Allergy Shmallergy

Simplifying life for families with food allergies.

God Bless Bloomingdales! February 28, 2011

I spent the weekend in and around my hometown in New York.  And, as we’ve been known to do, my  mother and I decided to head down to White Plains to check in at Bloomingdale’s.


If there weren’t already enough reasons to love Bloomingdale’s, let me give you one more.  A trip to their cafe, Forty Carrots revealed something else to love about this landmark department store.  They sell Divvies treats!   If you don’t already know, Divvies bakery produces delicious dairy-free, egg-free, nut-free, peanut-free cookies, candy, and popcorn among other things.



Now I’m not sure all of Bloomingdale’s cafes carry Divvies’ products, but it’s worth checking out.   So bring the kids shopping and reward them (or yourself!) and replenish with SAFE treats once you’ve exhausted the sales racks.


Our Giant Saga with Giant’s Bakery February 23, 2011

I can’t believe it, my son is 6!  In a flash of ambitiousness, I set out determined to make an R2D2 cake for his Star Wars-themed party.  But after spending an overwhelming hour in the baking section of Sur La Table surrounded by employees advising me quite honestly about how difficult working with fondant could be (especially for the first time), I decided to go simpler.


I had heard that Giant supermarket’s sheet cakes are nut-free.  I contacted our local Giant three times over 24 hours and spoke with three different people inquiring about their cake’s allergy information and was assured each time that it did not contain tree nuts or peanuts.  I asked if there was mention of manufacturing issues in regards to nuts or peanuts and was again assured they saw nothing to indicate it was a problem.  We ordered a Star Wars cake and I patted myself on the back for saving a few hours of work the day before the party.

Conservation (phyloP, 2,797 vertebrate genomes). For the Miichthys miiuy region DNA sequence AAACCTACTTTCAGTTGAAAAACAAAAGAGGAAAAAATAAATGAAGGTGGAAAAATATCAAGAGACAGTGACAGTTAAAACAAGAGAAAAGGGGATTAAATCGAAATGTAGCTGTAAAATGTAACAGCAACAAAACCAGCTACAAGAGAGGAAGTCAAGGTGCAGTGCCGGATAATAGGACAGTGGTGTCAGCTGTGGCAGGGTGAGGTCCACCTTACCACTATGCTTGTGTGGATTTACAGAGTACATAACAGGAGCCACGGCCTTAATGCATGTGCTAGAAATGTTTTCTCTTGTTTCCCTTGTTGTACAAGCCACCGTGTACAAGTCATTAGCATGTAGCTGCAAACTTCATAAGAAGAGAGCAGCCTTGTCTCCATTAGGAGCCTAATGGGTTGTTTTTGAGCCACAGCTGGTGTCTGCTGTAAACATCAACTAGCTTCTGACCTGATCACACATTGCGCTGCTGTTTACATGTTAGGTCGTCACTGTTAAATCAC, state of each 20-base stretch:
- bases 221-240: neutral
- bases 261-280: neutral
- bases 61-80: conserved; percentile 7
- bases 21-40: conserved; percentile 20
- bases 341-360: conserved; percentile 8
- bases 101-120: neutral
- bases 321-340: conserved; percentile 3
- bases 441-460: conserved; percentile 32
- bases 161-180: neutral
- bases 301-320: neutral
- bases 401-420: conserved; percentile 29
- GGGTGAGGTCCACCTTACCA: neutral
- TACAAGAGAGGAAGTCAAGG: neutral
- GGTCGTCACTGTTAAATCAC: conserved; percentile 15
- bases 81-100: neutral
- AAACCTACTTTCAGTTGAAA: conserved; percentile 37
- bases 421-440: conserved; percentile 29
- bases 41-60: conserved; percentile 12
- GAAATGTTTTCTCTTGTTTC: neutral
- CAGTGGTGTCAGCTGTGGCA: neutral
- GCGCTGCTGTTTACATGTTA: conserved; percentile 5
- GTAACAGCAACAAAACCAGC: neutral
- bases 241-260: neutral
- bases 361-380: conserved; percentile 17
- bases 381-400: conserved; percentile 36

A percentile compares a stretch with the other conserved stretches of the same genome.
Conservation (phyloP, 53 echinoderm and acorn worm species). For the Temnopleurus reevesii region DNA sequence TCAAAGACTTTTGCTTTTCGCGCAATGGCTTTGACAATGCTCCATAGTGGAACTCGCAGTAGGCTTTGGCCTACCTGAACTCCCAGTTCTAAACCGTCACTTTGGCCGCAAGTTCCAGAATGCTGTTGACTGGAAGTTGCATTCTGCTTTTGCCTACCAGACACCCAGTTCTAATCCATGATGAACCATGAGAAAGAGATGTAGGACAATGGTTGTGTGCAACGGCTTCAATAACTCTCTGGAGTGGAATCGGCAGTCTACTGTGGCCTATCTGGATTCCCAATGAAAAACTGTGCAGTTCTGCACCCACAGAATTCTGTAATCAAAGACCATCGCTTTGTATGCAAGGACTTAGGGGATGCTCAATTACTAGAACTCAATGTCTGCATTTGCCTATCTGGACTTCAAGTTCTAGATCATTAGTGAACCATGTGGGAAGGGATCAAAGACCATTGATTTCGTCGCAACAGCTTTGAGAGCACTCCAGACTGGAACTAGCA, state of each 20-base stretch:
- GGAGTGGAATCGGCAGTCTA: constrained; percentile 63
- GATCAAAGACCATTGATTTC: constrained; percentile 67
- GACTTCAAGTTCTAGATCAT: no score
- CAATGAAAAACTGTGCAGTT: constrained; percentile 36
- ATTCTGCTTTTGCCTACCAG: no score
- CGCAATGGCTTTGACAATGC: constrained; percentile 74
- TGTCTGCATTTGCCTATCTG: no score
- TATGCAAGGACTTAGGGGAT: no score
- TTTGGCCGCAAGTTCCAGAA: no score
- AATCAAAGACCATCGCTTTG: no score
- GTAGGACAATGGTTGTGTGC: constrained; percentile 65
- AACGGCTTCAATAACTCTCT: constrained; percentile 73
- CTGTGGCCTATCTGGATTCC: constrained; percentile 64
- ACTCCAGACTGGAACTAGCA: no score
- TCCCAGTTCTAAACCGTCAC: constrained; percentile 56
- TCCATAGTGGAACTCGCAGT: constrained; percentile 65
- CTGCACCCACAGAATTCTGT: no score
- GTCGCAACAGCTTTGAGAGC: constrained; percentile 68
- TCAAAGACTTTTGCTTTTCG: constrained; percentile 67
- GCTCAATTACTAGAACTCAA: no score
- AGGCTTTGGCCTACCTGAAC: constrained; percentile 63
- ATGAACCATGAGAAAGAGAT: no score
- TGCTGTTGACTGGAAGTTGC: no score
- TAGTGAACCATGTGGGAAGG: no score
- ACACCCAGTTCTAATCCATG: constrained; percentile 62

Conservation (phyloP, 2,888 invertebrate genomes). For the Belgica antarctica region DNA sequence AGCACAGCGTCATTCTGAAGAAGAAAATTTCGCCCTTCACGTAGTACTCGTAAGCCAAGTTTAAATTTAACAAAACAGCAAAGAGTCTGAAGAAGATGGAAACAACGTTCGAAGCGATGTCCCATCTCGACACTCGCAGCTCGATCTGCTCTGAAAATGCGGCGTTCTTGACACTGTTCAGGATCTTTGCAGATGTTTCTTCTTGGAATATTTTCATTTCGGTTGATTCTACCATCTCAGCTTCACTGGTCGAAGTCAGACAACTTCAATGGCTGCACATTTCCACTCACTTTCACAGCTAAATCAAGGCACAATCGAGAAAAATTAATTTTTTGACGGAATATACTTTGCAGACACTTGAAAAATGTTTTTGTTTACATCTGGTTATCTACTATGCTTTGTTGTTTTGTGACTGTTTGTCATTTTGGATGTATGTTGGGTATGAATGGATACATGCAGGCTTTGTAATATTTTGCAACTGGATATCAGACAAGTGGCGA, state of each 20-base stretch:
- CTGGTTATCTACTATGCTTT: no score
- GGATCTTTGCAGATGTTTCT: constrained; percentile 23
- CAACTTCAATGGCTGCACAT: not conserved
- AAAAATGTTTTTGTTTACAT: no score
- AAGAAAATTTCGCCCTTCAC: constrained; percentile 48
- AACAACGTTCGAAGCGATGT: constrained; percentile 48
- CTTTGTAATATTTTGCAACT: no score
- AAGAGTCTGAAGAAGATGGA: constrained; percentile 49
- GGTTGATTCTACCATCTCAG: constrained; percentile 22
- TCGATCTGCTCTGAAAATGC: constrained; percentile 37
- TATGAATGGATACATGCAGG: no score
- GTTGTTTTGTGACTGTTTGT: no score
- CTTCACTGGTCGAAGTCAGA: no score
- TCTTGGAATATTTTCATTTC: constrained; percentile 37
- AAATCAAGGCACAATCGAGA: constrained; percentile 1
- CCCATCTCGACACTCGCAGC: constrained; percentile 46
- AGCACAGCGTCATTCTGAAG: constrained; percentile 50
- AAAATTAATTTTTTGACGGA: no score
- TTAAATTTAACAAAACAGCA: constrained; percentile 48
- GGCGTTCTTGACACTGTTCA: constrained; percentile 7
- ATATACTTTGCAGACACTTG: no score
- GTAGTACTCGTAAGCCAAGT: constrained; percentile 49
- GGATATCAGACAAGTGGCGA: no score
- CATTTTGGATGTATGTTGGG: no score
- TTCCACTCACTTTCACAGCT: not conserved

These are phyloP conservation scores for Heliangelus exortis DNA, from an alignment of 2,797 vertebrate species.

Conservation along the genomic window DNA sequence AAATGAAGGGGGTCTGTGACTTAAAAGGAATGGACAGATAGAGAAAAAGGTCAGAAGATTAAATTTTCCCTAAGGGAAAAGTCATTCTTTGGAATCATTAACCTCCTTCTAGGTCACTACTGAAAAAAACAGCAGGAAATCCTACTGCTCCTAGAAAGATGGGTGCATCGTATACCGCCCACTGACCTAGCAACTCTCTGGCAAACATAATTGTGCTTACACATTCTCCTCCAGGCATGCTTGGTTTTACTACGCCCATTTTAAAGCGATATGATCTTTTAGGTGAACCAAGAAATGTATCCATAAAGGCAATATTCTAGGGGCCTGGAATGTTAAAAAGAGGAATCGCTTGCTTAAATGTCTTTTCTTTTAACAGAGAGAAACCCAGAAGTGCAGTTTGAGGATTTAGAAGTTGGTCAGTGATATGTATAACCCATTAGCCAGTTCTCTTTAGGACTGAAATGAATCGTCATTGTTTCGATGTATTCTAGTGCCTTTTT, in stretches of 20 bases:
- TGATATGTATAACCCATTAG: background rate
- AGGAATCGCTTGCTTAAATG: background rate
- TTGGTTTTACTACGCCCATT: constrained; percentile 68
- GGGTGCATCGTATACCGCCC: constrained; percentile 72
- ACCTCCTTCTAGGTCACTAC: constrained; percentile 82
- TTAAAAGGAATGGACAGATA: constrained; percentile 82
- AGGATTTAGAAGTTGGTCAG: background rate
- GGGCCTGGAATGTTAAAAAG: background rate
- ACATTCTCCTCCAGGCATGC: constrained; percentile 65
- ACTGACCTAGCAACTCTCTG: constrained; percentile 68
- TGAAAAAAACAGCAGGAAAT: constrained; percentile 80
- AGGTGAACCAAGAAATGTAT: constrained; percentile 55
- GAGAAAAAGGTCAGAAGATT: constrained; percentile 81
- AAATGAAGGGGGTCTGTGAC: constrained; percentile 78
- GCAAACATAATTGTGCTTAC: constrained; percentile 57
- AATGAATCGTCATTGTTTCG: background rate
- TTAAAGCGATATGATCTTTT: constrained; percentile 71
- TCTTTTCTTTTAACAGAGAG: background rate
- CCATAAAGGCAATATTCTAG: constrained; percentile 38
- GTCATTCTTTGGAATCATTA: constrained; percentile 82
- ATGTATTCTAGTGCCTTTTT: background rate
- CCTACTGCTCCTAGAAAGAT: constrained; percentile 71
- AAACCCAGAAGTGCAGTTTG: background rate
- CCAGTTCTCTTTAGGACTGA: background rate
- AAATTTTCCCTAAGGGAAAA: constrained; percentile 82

An hour before the party started, my husband picked up the cake from the bakery and was alarmed to notice that the label stated, “Allergen information:  this product contains walnuts, peanuts, dairy, eggs, wheat and soy.” WHAT?!   So, I placed my fourth phone call to Giant’s bakery.  The employees apologized and kindly mentioned that we could return the cake and keep the Star Wars cake toppers.  But with only an hour to go before 18 kids and their parents showed up, I had few options.  So, I scrambled to make a small safe cake to be sure my son could eat some sort of birthday cake at his own party.


Yesterday, I spoke with the manager at our Giant in McLean about the incident.  I urged him to work with his staff to better prepared them for food allergy questions and arm them with answers that could have avoided this debacle.  He and his assistant manager were very gracious and understanding.  The assistant manager has a daughter with food allergies and was naturally disappointed.  The manager planned to discuss this issue with the bakery staff.  And, they both insisted on refunding my money even though I protested that I hadn’t come in for that purpose.


So, here’s the skinny: